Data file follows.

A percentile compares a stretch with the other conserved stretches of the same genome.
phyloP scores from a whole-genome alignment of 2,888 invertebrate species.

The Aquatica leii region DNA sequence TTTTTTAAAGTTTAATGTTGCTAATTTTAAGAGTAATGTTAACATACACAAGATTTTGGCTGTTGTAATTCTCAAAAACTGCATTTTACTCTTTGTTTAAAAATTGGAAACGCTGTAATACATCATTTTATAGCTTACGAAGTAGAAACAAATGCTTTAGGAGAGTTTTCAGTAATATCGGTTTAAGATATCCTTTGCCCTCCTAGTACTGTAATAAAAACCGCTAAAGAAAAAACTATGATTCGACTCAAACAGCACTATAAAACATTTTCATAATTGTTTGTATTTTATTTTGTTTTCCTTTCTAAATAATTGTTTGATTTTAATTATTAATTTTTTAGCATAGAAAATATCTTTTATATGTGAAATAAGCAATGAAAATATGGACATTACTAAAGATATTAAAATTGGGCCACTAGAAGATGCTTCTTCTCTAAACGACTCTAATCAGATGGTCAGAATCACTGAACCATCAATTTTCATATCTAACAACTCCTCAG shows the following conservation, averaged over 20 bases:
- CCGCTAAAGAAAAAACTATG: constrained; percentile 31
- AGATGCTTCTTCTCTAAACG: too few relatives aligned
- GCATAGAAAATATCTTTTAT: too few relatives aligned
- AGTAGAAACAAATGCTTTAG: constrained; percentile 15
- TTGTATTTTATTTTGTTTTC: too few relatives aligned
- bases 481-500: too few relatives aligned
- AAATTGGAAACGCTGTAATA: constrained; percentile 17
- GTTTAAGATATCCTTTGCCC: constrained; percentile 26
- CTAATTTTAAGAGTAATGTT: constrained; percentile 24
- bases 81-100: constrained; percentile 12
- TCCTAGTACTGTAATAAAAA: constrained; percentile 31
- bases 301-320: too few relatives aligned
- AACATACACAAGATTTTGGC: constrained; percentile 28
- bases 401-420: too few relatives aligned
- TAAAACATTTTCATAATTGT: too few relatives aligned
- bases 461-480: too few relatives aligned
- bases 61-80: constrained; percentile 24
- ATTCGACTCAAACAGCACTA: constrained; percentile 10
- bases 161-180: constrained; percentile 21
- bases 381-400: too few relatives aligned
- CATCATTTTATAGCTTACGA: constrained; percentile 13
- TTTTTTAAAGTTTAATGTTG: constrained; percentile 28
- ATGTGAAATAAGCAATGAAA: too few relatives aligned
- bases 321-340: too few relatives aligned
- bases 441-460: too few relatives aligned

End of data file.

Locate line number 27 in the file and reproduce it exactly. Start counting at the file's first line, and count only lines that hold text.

- bases 321-340: too few relatives aligned